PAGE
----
While everyone’s hair is slightly different, there are hair care tips unique to the care of African-Caribbean hair that are important to maintain healthy locks. African-Caribbean hair has a unique structure and thinner cuticle layer that is prone to breakage and damage and differs from other hair types in many key ways. As a result, a unique hair care regimen is needed.
Understanding Ethnic Hair Types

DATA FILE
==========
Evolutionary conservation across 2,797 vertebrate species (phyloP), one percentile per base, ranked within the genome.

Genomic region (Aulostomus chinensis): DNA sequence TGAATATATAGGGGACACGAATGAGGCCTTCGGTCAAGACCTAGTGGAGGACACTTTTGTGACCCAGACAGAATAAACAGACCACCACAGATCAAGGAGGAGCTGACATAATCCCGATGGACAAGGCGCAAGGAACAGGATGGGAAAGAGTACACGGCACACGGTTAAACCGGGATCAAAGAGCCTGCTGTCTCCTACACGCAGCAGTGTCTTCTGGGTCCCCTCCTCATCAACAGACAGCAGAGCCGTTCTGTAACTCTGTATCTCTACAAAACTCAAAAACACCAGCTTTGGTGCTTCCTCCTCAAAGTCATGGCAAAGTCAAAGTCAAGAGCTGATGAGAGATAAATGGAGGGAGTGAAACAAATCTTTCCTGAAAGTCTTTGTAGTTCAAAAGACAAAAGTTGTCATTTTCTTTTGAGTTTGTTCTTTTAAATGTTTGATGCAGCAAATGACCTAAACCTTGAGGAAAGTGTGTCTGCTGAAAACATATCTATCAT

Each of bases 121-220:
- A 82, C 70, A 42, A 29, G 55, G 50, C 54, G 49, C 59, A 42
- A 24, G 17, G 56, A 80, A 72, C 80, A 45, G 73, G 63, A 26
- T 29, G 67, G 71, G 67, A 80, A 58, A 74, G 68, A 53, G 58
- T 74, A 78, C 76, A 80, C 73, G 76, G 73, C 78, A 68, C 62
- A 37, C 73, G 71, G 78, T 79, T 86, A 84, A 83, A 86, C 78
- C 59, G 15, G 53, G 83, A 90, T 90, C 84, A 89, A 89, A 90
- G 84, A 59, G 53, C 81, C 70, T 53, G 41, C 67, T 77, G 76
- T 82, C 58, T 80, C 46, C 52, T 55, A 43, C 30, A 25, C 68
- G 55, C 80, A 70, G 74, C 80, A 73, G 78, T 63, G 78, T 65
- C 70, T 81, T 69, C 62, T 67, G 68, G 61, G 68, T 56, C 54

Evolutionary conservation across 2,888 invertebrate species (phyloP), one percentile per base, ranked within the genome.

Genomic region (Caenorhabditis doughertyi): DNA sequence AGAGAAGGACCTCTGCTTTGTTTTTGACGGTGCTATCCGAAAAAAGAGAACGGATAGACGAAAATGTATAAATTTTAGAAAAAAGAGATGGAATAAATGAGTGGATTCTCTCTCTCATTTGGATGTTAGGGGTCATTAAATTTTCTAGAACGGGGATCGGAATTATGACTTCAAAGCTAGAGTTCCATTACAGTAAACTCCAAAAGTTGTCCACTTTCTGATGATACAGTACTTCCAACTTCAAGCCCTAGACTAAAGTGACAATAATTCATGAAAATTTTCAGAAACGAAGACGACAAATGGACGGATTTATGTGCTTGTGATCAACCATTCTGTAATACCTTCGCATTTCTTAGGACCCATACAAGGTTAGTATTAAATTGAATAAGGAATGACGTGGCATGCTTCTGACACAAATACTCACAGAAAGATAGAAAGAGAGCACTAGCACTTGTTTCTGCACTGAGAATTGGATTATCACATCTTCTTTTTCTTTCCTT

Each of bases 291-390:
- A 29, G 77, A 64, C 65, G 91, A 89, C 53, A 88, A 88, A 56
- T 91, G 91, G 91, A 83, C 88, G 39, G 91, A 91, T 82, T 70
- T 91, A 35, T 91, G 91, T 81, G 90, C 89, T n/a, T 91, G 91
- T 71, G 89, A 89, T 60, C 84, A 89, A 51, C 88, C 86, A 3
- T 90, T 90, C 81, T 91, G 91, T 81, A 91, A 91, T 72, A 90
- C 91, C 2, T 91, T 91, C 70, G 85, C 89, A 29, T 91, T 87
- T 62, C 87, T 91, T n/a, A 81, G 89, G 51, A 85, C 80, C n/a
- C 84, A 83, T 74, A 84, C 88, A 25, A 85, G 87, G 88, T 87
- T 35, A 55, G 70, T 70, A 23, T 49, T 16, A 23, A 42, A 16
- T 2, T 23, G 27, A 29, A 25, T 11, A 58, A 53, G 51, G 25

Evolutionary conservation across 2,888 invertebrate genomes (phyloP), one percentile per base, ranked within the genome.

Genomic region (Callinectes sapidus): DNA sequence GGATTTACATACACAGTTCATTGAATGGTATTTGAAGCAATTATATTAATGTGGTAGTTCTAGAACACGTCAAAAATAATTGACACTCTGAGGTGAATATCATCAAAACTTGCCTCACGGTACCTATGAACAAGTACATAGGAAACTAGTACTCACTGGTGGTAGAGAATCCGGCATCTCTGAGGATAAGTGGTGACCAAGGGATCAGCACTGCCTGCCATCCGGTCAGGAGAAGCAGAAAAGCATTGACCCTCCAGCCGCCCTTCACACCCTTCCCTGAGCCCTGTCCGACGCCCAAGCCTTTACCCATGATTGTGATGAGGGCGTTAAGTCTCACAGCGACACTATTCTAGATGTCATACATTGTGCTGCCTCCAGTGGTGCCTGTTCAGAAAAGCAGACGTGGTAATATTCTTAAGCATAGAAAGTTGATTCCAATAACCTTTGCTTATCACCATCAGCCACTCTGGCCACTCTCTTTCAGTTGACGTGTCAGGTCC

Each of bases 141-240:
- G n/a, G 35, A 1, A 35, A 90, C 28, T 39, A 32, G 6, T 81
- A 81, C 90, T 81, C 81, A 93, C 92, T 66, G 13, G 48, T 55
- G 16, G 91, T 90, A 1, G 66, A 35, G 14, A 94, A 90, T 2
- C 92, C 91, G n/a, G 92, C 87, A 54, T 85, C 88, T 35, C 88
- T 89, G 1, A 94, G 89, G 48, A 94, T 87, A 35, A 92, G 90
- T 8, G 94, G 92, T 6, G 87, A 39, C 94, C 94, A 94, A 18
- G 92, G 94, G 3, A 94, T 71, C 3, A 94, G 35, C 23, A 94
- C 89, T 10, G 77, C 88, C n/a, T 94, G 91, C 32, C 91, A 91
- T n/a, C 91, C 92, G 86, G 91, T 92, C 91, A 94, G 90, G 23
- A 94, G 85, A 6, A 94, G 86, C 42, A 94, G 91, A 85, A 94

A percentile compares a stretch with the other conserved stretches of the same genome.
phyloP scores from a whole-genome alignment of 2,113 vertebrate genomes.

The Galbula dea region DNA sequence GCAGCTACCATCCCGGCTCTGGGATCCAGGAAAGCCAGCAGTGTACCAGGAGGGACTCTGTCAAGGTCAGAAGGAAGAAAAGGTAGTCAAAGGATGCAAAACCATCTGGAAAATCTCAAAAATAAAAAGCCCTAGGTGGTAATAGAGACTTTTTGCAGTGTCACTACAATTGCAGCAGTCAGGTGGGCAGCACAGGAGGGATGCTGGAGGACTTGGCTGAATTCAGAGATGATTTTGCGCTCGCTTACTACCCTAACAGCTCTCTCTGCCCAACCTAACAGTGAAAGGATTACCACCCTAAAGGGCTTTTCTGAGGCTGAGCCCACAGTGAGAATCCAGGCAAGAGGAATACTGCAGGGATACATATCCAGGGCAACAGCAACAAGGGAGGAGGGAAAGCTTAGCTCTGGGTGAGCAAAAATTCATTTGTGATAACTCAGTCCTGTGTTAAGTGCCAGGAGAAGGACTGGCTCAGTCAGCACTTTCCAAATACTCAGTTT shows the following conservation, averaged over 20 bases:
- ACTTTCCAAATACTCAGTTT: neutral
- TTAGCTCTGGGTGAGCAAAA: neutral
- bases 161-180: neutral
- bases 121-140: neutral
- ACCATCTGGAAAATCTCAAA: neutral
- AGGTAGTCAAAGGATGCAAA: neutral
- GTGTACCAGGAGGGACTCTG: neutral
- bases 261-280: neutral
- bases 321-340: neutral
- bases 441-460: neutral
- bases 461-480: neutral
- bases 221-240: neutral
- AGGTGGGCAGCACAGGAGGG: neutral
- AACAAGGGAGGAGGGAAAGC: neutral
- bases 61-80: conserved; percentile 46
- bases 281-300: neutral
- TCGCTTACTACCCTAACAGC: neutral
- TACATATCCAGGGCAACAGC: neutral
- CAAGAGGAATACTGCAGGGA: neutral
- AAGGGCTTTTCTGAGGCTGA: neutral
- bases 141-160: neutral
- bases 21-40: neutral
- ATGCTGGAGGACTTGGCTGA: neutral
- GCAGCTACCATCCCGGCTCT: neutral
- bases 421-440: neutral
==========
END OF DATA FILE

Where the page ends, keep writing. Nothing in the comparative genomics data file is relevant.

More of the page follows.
The overall hair density for people of African descent is lesser than that of other descents, making those with ethnic hair more susceptible to hair disorders and dryness and compromising regeneration efforts. Protective measures among the black community include popular protective styles in the form of braids and twisting. Oftentimes, these hairstyles require additional maintenance and may require even more care than natural hair, especially when it pertains to scalp health. While these measures are fashionable and perfect for styling, especially in the summer, they can lead to further damage through a condition known as traction alopecia, a hair loss condition characterized by repeatedly pulling on hair. Traction alopecia occurs with tight hairstyles, including tight ponytails, buns, braids, and repeated chemical treatments and over-heating. On an Instagram post on July 7, 2022, world renowned hair restoration specialist, Dr. Christian Bisanga, of Bisanga Hair Restoration (BHR) Clinic, shared with followers that “Hair loss in the African-Caribbean community is a widespread concern for both men and women. Along with male pattern baldness, traction alopecia is a common issue for females due to tight braiding and extensions among other factors. Afro hair presents unique challenges and therefore requires specific expertise.” Being diagnosed with Traction Alopecia can cause alarm to those struggling with hair loss and poor scalp health conditions. The good news is that it can prevented or reversed with proper braid and lock tension and regular breaks in between styles, allowing the hair and follicles to regain strength.